I have lots of interests relating to ICT being my subject area and have a number of resources online too. I am a firm believer in how the use of ICT in lessons can improve pedagogy and outcomes for learners. To that end I organise TeachMeets in my local area and these are very well attended with more than 160 educators attending my most recent one.
My blog is a place to record thoughts, ponderings, findings and exciting things all related to teaching and learning, ICT to engage and inspire learners, iPads and their role in advancing teaching and learning, Web 2.0, gadgets, apps and anything else which excites me.
Below you will find all of my iPad 100 posts covering everything you will need to know when investing in iPads for your school.
iPad in schools 101 – In the beginning http://buff.ly/TNmYa1
iPad in schools 102 – Why iPad? http://buff.ly/ZjYmuD
iPad in schools 103 – THE device http://buff.ly/TNnbdB
iPad in schools 104 – THE learning http://buff.ly/ZjYH0r
iPad in schools 105 – Workflow – How to save, work with multiple apps and share http://buff.ly/ZjYQkr
iPad in schools 106 – The importance of your infrastructure http://buff.ly/ZjYXwh
iPad in schools 107 – Why trialling is important http://buff.ly/TNnxRj
iPad in schools 108 – The importance of training & staff http://buff.ly/TNnF3o
iPad in schools 109 – Ways in which mirroring can take place http://buff.ly/TNnPYx
iPad in schools 110 – Stakeholders http://buff.ly/TNo31z
Photo credit: FHKE
It is widely recognised that showcasing the work of students, and giving them an online audience, is a brilliant way of empowering students. Pete Jones’ call to arms in his post “Judging a book by its cover: Ideas and thoughts on how learning is displayed in schools“, powerfully makes the case for how he would like work to be shown around his school. Showcasing work helps improve students' confidence, and makes them work harder to refine their work as high-quality as possible, given they are going to have a wider audience. Some fantastic examples of students' work showcased online can be seen at High Tech High, San Diego, CA in this post by @JamiePortman. The way that they showcase their students' work, and the work that is on display, is phenomenal. How can we translate that to the display of work made by students in ICT lessons?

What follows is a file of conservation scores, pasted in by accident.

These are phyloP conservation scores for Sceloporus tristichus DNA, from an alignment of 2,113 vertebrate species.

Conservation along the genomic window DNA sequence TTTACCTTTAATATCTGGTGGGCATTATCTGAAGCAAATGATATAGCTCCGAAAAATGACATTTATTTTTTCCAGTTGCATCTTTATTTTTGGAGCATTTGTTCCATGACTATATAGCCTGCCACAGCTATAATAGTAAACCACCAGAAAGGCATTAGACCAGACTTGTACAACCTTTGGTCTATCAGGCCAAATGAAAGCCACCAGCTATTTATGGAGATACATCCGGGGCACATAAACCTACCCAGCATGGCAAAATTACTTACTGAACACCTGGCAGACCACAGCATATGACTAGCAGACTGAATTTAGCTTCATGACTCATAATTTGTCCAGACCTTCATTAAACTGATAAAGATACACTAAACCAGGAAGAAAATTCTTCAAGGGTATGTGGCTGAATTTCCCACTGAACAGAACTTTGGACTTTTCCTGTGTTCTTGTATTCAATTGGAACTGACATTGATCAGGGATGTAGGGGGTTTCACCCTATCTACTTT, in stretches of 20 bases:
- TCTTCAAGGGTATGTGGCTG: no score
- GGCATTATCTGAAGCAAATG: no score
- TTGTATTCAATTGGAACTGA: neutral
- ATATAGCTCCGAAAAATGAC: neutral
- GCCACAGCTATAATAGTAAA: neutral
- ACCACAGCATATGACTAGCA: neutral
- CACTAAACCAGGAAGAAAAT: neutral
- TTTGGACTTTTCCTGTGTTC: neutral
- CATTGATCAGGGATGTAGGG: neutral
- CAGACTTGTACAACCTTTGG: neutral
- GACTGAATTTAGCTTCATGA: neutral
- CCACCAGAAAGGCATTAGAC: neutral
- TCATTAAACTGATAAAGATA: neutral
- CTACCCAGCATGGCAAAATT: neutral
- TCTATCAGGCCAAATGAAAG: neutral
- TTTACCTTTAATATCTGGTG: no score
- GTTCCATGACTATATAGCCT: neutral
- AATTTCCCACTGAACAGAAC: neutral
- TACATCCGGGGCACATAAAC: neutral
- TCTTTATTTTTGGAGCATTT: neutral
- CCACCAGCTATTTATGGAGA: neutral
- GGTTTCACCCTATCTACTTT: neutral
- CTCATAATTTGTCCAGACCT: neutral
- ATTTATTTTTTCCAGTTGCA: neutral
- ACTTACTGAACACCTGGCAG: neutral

ICT is a subject where it is particularly difficult to put work on the walls without printing it off. This is fine if it is static work, such as a graphical design, a magazine cover, or a piece of writing. However, problems occur when you’re dealing with interactive work - videos, animations, websites, games, etc. How do you showcase these things in a clear and visible light? One way is through the procurement of plasma screens around your department and school - this is a fantastic idea and many schools do this. However, when you regularly want to showcase the work of hundreds of students, schools cannot afford to purchase so many screens to facilitate this. So how do you make it work?
Curation has always been an important weapon in the arsenal of a student, but never before has it been easier to curate, gather, organise and collate information on topics. It is going to change the way in which we teach, and the way in which students learn and can access information.
Robin Good is bang on in his detailed article on the topic when he gives his ten reasons why curation is transforming the education landscape:
It has been recognised for some time now that using QR codes can really support learning but how can the iPad support the use of QR codes in the classroom?
Well the fact that it has the camera built in makes it super-handy for working in the classroom with QR codes, but how can they be used to support learning, what methods can you employ in order to create them and then share them?
It has been obvious to me for some time now that any learning that is based around use of an iPad should really not be hung on one particular app. That it is about a flow of work, be it individual, or collaborative. Yes, there are some powerful productivity apps that will assist with note taking and organising oneself such as Evernote, OmniFocus, OmniOutliner, Paper, Penultimate, so forth and so on. There are also amazing apps with content such as Solar Walk, Star Walk, The Elements, Wonders of the Universe, etc, but actually – in an environment where students, or groups even, have access to iPads – we want them to be able to demonstrate their understanding and ultimately their learning through the generation of their own content.
With that in mind, I’ve been thinking that really, there are two main tiers of creation based apps for the iPad. There are those that are compilers and those that are the creation tools, i.e. those tools that take all of the various elements that you have created (creation tools) and those that put all of those things in to a combined format (compilation tools).